|The Woodlands Township Board of Directors has demonstrated a commitment to providing high-quality, cost-effective services and amenities desired by the taxpayers at a low property tax levy while maintaining a balanced budget and preserving the community’s excellent financial position. Evidence of this commitment is presented in the attached document (see sections titled “Executive Summary” and “Property Taxation”), and highlights include:
- Significant tax relief has been provided to taxpayers in the form of lower tax rates, resulting in $53.7 million less taxes paid since 2012 than if the rate had not been lowered. The tax rate has been lowered by 29.2% over the past five years, from 32.5 cents to 23.0 cents per $100 of taxable value.
- While an average priced home in the Township has increased 38% in taxable value since 2012, the Board of Directors has lowered the tax rate so that this homeowner is paying 4% less in Township property tax than five years ago. By comparison, this same homeowner has experienced a 31.5% increase in Conroe IDS property taxes and a 27.8% increase in Montgomery County taxes.
- Outstanding debt per capita has declined from $1,137 to $675 over the past five years, representing a 41% decrease. Refinancing debt and early retirement of bonds have saved taxpayers approximately $6 million in interest expense.
- The Township enjoys excellent credit ratings from Moody’s and Standard and Poor’s due to its prudent management of the Township’s financial resources.
- The establishment and maintenance of a capital asset replacement reserve prevents the need to issue debt for the routine replacement of the Township’s extensive network of fire department and parks and recreation assets.
- Conservative increases in expenditures have been in response to residents’ requests for enhanced services and amenities (particularly in the areas of public safety and community maintenance), to preserve the natural environment, to address matters related to the aging of the community, and to keep up with the rapid growth in the Township.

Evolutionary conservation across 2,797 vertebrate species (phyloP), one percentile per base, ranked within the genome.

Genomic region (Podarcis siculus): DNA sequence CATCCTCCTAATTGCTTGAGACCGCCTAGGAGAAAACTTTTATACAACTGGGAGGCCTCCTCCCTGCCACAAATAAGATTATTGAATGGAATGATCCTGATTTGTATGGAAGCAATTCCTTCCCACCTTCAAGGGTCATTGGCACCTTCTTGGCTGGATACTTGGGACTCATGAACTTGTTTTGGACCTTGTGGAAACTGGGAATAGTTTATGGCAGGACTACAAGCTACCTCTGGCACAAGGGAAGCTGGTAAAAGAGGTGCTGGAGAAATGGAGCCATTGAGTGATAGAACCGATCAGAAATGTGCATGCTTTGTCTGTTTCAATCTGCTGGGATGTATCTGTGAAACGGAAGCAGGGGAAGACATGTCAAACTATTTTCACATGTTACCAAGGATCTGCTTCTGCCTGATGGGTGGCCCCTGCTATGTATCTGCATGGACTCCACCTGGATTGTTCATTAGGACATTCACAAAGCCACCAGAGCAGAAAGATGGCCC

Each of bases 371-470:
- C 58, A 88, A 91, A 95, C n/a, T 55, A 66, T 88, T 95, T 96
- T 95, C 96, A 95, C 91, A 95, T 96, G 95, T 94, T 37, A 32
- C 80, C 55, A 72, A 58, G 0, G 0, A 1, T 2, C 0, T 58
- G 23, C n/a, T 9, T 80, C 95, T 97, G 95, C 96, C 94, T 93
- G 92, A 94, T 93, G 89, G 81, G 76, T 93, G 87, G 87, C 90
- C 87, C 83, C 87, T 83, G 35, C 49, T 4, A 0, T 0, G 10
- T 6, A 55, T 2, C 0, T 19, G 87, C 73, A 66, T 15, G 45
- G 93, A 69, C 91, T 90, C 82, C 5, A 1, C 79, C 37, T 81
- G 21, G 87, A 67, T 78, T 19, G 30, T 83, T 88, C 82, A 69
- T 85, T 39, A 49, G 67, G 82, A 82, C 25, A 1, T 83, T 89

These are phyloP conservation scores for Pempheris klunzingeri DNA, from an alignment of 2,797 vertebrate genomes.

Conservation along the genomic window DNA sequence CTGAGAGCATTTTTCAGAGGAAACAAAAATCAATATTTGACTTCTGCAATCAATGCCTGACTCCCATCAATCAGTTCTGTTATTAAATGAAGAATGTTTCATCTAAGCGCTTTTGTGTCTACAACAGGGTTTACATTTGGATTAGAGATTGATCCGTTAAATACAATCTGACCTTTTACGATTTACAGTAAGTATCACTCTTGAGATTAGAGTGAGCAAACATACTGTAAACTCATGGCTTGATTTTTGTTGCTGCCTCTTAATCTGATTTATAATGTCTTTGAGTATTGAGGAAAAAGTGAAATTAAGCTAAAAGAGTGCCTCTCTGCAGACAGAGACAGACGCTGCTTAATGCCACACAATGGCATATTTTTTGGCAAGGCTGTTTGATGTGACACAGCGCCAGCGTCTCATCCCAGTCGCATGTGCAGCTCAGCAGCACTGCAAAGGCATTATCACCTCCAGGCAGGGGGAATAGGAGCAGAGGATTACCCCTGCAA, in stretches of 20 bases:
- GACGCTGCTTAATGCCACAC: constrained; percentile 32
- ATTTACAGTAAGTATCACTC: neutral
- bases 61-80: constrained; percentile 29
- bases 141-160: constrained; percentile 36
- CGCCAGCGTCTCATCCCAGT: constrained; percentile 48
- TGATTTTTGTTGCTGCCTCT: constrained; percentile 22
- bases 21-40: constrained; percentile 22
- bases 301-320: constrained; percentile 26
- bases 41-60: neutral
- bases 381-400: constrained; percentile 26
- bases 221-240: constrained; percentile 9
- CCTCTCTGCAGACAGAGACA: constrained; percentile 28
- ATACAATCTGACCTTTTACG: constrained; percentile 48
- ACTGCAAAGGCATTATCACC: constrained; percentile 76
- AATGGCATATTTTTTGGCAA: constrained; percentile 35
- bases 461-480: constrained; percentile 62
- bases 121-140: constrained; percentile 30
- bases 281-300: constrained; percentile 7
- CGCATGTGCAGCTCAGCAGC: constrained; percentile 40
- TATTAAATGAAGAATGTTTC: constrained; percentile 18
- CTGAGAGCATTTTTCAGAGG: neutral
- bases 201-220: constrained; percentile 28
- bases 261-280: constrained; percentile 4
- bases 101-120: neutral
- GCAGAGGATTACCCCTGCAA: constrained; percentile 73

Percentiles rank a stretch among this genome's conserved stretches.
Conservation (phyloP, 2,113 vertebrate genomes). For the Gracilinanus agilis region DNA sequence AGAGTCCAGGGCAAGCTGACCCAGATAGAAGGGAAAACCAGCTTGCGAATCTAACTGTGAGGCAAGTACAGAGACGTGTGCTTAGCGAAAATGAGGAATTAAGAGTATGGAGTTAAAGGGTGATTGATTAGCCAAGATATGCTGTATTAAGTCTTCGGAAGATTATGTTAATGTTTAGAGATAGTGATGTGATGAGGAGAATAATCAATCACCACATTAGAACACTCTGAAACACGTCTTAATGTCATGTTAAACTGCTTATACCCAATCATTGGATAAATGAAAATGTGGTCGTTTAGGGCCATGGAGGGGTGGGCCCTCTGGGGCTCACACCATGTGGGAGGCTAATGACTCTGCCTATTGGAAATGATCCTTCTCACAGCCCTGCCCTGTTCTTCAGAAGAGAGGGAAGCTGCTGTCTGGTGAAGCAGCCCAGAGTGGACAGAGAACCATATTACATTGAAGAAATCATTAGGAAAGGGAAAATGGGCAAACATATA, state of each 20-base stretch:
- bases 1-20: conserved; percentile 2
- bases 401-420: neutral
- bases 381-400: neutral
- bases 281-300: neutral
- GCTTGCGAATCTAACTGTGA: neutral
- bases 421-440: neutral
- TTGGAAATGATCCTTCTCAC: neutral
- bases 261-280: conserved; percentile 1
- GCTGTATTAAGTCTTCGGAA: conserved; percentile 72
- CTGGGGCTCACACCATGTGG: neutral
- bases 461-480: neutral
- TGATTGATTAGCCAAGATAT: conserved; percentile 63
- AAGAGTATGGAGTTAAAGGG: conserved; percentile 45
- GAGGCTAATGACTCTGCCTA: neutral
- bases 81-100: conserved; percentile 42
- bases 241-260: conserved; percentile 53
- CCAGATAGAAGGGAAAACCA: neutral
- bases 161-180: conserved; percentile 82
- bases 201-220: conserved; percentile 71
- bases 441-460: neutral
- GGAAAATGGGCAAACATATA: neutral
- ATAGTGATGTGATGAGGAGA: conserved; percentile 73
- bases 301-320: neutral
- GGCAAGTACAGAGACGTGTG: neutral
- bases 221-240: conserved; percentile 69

- The Board’s budget priorities align closely with the needs and wants of the residents as evidenced by the recent community survey wherein services were rated highly and 89% of respondents were satisfied with the value of services for the taxes paid.
- The Township is in excellent financial condition and is well positioned to respond to future challenges and opportunities as they arise.
Although the Township has favored lower tax rates in lieu of property tax exemptions, state law provides that certain exemptions may be granted voluntarily by taxing entities. These include:
- Residence Homestead exemption in a percentage amount not to exceed 20%, with a minimum exemption amount of $5,000.
- Age 65 or Older or Disabled Persons exemption in a minimum amount of $3,000.
- Disabled Veterans exemption is determined according to percentage of service-connected disability.
Since 2011, the Township has granted an Age 65 or Older or Disabled Persons exemption of $25,000. This exemption has resulted in $2.4 million of property tax savings to qualifying taxpayers since it was implemented. For fiscal year (FY) 2017, the exemption totaled $392,645 based on $170.7 million of exempt property value. Each additional $10,000 granted for this exemption would result in an approximate $159,200 decrease in annual revenue for the Township based on FY 2017 property values and tax rate.
Analysis has been prepared estimating the financial impacts on the Township’s revenue assuming a 5%, 10%, 15%, or 20% residence homestead exemption were to become effective for the 2018 fiscal year. Please note that the numbers are only estimates as the 2018 budget and five-year plan have not been developed and property values have not been received by the Montgomery County or Harris County appraisal districts. Detailed information regarding homestead exemptions can be found in the attached document (see sections titled “Residence Homestead and Other Exemptions” and “Appendix A: Homestead Exemption Analysis”).